EXIT WEST BY MOHSIN HAMID

Published 2017 by Riverhead Books

Genre: Literary Fiction/Migrant Love Story

March 2017 Book of the Month Club Selection

My Rating: 4/5 Stars

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I chose Exit West as my Book of the Month Club pick almost immediately when the choices came out. With everything we hear in the news daily and the state of the current world, it seemed timely and necessary to pick up this novel right away. I had heard nothing but stellar reviews leading up to my reading and was excited to find that it did not disappoint.

Exit West is the story of Saeed and Nadia, two students who begin a relationship right as their country, unnamed but likely somewhere in the Middle East, is on the brink of civil war. The novel follows their budding relationship as it struggles to form amidst the violence and destruction around them, and we see them as they attempt to leave and find a better life elsewhere. It would have been easy to write a novel about a city at war without also writing about a romance. However, I think Hamid made an important and powerful statement by choosing the focus on Saeed and Nadia’s relationship just as much as on the war. Life continues. For survivors of tragedy, for those living in a country being torn apart, they must find a way to stay alive still hold on to whatever they can from their life before. They are still regular people, set it irregular and tragic circumstances. The horrors we see on the news are only part of the story that is going on, and I think it is too easy to forget that. On page four of the novel, Hamid writes,

But that is the way of things, with cities as with life, for one moment we are pottering about our errands as usual and the next we are dying, and our eternally impending ending does not put a stop to our transient beginnings and middles until the instant when it does.

This beautiful quote stuck with me for the entirety of the novel, and I think it is at the heart of what this novel is about. Life continues on, until it just doesn’t anymore. Even when war is tearing apart the world around you.

The first half of the book was the strongest. As Book of the Month judge Leigh Haber put it, “nothing I’ve read before has made me feel what is is to have your native city become an uninhabitable war zone.” This was true for me as well–the details in the first half, while we are in this unnamed city falling into war, were strong enough as to give me a glimpse into the experience of those whose homeland was falling down around them. As I sit here writing this, sipping a London Fog with the morning sun flooding in the windows and my dog curled up beside me, I think about what an impressive feat that is. My safe, sheltered life looks nothing like Saeed and Nadia’s, and yet their story felt so real and it will stick with me for years to come.

In one chapter, I was reminded of Virginia Woolf’s To The Lighthouse. In the chapter titled “Time Passes,” Woolf shows the reader the passing of time during the war as the house sits empty and decays. We are told of the tragic events that befall the characters, both from the war and otherwise, in brackets, as if they are nothing but interjections, almost even after-thoughts. Details that need to be told but don’t need to be dwelled upon, at least not by the house or by time, the “characters” of this section. I was reminded of this in Exit West, because of the way we are told of a Saeed’s mother’s death. It is reported, swiftly, brutally, and matter-of-factly. The two novels are nothing alike, the wars they describe have very little in common. But the way war in general makes you see death is much the same. It becomes inevitable, it is brutal, but it is part of life, and life must continue on.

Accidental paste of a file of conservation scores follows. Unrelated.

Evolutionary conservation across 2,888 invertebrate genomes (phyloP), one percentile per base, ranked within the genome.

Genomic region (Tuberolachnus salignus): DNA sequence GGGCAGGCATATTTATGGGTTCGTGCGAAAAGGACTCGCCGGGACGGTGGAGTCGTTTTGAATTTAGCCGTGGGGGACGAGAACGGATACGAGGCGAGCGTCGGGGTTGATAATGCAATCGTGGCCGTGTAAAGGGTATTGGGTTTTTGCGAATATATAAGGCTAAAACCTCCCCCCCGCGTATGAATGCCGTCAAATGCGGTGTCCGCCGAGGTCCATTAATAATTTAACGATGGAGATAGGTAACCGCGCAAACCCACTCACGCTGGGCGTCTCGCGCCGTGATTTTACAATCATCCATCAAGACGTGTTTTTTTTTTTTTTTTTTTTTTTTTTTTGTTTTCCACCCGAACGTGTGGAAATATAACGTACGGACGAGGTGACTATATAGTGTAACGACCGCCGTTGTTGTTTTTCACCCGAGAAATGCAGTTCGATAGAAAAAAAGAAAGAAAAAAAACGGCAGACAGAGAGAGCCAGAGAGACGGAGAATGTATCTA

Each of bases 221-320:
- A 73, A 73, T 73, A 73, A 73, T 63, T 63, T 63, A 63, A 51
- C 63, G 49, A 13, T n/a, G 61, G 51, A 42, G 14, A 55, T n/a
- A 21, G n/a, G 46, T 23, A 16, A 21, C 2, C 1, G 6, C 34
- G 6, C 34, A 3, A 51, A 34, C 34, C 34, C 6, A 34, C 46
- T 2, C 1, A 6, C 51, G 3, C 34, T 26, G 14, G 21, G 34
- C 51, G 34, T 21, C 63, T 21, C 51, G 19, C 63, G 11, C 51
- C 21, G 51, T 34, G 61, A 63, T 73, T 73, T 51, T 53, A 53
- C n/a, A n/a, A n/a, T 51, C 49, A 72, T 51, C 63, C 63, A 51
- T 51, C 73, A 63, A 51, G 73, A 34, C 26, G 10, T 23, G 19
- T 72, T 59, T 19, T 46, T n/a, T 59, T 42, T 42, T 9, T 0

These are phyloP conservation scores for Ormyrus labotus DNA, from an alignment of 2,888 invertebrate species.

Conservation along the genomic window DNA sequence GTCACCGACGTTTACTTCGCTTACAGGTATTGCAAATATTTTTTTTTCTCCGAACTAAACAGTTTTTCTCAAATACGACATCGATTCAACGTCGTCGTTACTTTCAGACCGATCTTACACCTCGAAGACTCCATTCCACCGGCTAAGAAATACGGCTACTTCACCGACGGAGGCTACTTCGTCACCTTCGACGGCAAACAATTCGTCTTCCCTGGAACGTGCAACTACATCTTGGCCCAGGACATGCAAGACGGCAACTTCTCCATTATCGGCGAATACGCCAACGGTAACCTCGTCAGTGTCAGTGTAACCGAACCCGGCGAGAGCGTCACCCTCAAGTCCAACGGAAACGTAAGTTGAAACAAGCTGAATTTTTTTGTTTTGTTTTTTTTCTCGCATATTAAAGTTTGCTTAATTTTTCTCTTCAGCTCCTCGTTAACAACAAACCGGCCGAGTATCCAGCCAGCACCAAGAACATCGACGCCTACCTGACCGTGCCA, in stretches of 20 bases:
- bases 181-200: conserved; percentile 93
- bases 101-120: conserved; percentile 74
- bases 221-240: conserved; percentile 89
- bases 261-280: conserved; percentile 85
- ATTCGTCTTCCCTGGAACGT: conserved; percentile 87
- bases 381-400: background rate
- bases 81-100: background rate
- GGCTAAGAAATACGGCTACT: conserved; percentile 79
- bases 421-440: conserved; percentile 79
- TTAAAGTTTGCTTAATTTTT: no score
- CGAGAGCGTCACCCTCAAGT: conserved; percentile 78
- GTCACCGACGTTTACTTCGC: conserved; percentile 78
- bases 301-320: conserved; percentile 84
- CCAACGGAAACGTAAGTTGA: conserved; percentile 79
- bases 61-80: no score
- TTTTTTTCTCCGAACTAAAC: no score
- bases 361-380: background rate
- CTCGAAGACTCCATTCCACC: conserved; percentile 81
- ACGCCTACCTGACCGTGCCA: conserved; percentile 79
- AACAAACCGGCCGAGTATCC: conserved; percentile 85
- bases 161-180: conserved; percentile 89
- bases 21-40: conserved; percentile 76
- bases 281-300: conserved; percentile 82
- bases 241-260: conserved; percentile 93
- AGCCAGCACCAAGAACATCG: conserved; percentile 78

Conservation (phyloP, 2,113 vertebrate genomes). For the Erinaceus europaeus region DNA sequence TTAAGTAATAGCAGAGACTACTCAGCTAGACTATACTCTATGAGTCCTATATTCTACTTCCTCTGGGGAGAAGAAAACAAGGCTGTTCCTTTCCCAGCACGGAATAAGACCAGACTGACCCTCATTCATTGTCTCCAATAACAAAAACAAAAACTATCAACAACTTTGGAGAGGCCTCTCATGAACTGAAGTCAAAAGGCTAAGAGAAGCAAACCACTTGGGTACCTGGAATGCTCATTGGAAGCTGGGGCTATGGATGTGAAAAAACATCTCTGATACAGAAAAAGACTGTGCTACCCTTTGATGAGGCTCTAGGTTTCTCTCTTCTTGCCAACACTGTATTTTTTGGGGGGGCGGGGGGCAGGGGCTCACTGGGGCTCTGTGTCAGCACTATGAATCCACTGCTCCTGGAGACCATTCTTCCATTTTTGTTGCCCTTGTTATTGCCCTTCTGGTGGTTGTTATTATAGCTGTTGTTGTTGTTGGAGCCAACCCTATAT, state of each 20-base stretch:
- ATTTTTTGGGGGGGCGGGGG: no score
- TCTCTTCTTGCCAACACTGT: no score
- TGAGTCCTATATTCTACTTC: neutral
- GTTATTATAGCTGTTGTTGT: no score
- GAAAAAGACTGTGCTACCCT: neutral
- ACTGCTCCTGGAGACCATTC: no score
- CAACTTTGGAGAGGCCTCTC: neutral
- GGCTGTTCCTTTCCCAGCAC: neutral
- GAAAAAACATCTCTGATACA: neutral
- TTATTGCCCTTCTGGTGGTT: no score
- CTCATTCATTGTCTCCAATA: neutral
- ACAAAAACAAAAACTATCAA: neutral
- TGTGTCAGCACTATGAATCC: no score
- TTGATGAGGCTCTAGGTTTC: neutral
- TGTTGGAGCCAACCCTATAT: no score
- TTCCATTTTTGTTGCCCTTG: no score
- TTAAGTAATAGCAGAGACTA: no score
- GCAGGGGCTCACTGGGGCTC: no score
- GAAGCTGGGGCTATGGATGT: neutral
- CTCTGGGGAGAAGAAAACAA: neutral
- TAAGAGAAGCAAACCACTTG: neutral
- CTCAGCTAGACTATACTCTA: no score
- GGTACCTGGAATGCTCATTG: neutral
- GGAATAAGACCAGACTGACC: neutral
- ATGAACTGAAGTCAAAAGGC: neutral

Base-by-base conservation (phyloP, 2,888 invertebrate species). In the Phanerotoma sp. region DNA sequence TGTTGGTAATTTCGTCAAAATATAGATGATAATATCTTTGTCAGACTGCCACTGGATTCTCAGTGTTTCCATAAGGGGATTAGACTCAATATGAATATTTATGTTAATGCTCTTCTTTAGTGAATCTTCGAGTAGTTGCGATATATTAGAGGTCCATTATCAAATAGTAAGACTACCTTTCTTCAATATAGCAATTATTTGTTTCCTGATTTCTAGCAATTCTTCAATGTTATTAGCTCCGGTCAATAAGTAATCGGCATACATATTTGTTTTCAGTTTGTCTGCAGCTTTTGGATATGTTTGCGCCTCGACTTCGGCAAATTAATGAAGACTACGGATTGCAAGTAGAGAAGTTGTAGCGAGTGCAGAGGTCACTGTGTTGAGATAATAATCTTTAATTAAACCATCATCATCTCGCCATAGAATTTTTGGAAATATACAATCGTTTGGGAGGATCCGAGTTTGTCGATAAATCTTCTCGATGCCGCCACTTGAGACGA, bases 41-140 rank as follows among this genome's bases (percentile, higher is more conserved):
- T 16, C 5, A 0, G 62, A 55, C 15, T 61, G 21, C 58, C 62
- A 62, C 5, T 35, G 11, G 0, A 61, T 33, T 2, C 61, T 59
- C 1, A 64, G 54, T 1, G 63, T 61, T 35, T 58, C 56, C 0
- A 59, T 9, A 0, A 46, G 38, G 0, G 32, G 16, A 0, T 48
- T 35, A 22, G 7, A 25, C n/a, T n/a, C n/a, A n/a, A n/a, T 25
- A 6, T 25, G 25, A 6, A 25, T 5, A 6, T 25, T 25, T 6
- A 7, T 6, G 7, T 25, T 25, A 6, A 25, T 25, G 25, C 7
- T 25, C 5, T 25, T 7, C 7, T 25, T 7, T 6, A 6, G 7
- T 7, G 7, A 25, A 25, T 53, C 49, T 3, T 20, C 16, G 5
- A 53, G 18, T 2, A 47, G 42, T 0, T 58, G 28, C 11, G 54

The elements of magical realism in this novel were a surprise to me, but I think Mohsin wielded them skillfully. I was never troubled by the fact that I had to suspend reality just a bit. In fact, I think it allowed the story to move in a way that would not otherwise be possible, and allowed for more focus to be put on the characters themselves, rather than on their methods of traveling from place to place. I found it to be fascinating and original. All of these things being said, what makes this a 4 Star read for me and not a 5 Star is the fact that I felt like there could have been so much more in the second half of the book. The first half was so real and powerful, but while I enjoyed the last half, it didn’t affect me nearly as much. I loved the magical realism that really gains its footing in the second half, but not much else really struck me. Nearly all my take-aways come from the first hundred pages, and I think the ending should have stuck with me more than it did.

It’s probably difficult to follow up a section where the characters are literally struggling to survive amidst a war. However, refugees and migrants don’t exactly have it easy in today’s world, and I wanted to feel immersed in that experience the same way I was in the beginning of the novel. It was there I think, just not as strong or fully realized.

Criticisms of the second half aside, I will not soon be forgetting this book. I highly recommend it, both because I like the story and think it ought to be shared, but also because I think everyone ought to take a step out of their own comfort zone and place themselves in the shoes of someone else living a very different life. Exit West did that for me. Have you read it? What did you think? Let me know in the comments!

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